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Hi there. I’m sorry you’re dealing with all of that. :( College is hard enough without any health conditions. But the good news is that you are not alone!
A lot of colleges are expanding their resources for students since they’re learning more and more about the needs of their students. Mine has a counseling center and Office of Specialized Services, which was for students with any sort of health conditions or disabilities. These places will be your best friends because they will have plenty of resources and people to help you.
Going to the health center/health services on campus isn’t like going to the nurse in school; you’re talking to someone who can do more and perhaps offer diagnoses and such. (It depends on the education level of the staff). Fill them in on everything that you can and they’ll work with you.
Many times, all of these services will be free (or at least a small fee may be posted to your total tuition bill). Ask them if you require any sort of financial assistance. Plus, they’ll be plenty willing to work with any other healthcare providers so you’ll be taken care of.
Because of COVID, many colleges have turned to online classes; this also means that many of them have moved their counseling services online. If getting to school is not feasible right now, see if your campus offers teletherapy. If not, it might be good to seek out other forms of teletherapy. Start with Captain Awkward’s blog or this site: https://www.goodtherapy.org/find-counselors.html
You probably have an academic advisor at the very least, so keep them in the loop, too. They can point you to more resources and people to help. This is the time to assemble Team You! This team can provide any and all documentation you may need for any accommodations or to help you deal with particularly tough professors.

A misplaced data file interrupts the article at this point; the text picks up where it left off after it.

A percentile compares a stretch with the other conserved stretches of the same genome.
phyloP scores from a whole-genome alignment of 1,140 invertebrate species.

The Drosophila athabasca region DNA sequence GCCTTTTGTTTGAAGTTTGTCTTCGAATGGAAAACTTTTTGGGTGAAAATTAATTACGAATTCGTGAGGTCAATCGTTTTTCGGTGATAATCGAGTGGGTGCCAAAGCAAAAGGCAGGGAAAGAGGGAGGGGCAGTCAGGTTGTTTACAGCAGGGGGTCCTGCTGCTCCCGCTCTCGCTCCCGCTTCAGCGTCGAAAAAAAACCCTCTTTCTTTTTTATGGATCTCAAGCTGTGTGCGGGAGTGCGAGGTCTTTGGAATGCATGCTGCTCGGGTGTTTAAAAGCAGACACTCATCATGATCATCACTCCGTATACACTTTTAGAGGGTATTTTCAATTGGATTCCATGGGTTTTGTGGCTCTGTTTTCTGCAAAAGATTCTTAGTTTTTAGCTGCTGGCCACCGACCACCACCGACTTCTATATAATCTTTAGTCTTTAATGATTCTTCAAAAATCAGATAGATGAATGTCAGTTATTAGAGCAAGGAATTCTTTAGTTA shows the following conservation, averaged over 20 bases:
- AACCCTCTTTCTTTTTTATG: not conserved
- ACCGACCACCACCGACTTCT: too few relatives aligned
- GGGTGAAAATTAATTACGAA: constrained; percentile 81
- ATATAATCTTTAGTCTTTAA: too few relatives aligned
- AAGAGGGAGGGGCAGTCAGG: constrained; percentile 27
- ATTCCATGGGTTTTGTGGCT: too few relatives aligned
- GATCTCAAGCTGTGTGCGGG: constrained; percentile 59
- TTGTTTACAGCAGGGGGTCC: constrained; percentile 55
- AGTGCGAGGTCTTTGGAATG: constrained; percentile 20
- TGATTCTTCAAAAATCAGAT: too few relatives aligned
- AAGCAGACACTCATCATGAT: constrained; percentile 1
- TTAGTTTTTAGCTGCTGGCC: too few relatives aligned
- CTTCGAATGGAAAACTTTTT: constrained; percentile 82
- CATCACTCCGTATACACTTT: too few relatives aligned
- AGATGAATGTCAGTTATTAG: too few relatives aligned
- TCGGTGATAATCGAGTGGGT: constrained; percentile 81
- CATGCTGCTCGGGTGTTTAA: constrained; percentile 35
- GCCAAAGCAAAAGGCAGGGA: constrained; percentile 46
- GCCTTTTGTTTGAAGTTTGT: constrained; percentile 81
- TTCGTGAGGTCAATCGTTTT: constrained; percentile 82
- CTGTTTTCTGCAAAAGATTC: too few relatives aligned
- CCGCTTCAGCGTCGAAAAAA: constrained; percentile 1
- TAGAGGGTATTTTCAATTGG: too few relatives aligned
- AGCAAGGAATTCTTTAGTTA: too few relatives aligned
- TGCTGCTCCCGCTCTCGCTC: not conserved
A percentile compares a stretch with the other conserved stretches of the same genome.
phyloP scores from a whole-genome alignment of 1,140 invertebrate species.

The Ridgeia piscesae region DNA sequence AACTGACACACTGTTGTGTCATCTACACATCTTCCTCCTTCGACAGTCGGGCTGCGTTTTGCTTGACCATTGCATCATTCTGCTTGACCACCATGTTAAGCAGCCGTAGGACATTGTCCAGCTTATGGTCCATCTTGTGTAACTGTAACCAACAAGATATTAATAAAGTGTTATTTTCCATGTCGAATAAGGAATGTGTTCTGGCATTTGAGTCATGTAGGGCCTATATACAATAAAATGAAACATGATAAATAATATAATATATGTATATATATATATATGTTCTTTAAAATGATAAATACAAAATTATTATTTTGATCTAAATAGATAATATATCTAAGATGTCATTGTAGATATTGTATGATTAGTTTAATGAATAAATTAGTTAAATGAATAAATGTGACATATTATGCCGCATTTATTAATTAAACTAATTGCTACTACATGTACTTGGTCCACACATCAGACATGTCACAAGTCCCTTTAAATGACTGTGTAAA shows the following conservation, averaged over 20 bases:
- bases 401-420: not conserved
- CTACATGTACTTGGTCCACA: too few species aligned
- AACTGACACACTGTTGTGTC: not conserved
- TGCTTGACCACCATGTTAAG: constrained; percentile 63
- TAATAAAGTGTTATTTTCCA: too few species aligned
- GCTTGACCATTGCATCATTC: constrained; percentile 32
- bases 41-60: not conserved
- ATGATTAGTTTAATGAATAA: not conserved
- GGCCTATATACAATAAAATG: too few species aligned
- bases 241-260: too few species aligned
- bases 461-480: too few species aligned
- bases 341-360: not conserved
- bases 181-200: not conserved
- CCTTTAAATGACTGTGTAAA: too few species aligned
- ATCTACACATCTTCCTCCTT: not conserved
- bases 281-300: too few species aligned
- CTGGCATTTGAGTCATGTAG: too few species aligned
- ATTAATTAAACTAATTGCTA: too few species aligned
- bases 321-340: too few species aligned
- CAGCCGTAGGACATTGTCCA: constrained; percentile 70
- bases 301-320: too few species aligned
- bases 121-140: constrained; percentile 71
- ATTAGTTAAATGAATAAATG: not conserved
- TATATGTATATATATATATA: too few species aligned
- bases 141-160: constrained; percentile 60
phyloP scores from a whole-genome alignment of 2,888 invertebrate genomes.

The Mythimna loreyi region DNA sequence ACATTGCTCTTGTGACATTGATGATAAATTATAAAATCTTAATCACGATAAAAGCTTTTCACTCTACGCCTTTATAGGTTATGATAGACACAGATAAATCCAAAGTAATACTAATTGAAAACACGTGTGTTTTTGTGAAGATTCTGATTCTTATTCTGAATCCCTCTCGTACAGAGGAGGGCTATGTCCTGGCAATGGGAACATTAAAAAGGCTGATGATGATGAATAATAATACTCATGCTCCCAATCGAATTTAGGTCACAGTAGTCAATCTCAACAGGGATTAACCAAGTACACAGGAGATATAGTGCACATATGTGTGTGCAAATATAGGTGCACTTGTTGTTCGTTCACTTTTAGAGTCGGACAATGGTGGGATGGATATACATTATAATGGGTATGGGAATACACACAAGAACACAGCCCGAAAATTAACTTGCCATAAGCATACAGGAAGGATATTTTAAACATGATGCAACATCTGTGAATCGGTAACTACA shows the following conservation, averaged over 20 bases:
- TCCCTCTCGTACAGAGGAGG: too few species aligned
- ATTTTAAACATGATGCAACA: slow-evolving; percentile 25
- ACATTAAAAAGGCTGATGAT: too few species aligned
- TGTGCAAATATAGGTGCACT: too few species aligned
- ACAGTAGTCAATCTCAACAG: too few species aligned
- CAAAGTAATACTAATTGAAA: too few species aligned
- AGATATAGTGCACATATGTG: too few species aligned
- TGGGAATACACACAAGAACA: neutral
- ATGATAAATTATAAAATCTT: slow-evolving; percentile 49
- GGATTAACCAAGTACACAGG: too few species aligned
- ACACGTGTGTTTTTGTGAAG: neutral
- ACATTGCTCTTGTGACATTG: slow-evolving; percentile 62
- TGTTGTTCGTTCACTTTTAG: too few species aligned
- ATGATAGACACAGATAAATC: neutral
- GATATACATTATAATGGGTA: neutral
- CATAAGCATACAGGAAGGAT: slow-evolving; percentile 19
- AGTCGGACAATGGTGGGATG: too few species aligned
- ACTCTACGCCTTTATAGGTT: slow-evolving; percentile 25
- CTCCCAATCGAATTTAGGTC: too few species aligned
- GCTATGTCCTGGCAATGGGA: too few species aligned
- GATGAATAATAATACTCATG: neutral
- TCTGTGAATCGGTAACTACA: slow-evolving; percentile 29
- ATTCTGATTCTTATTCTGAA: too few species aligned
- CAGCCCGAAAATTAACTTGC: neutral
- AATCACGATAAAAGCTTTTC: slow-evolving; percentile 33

It’s also a good idea to talk to your professors because they often want their students to succeed. The beauty of being an adult means that the other adults in your life will treat you like one and will listen to you and work with you. Go into these conversations with a collaborative attitude and the other people will appreciate it; they will be happy to know that you recognize they’re on your side.
The relationship between physical health and mental health is real; just trying to manage chronic illnesses takes a toll physically and mentally. I have friends who have chronic illnesses and health issues and they tend to have to deal with mental health issues on top of them. I imagine just trying to keep on top of your health leaves you exhausted. :( This article from the UK's Mental Health Foundation explains the link between physical and mental health: https://www.mentalhealth.org.uk/a-to-z/p/physical-health-and-mental-health
Colleges want their students to do well and to feel comfortable and safe on campus. If chronic health conditions are making it harder for you to succeed, there are plenty of people more than willing to help you. Remember that college is not a race and it is not like high school, where everyone goes at the same pace and graduates at the same time. People go part-time, full-time, take breaks, go back after several years, etc. all the time. You’re an adult, so you get your education at your own pace.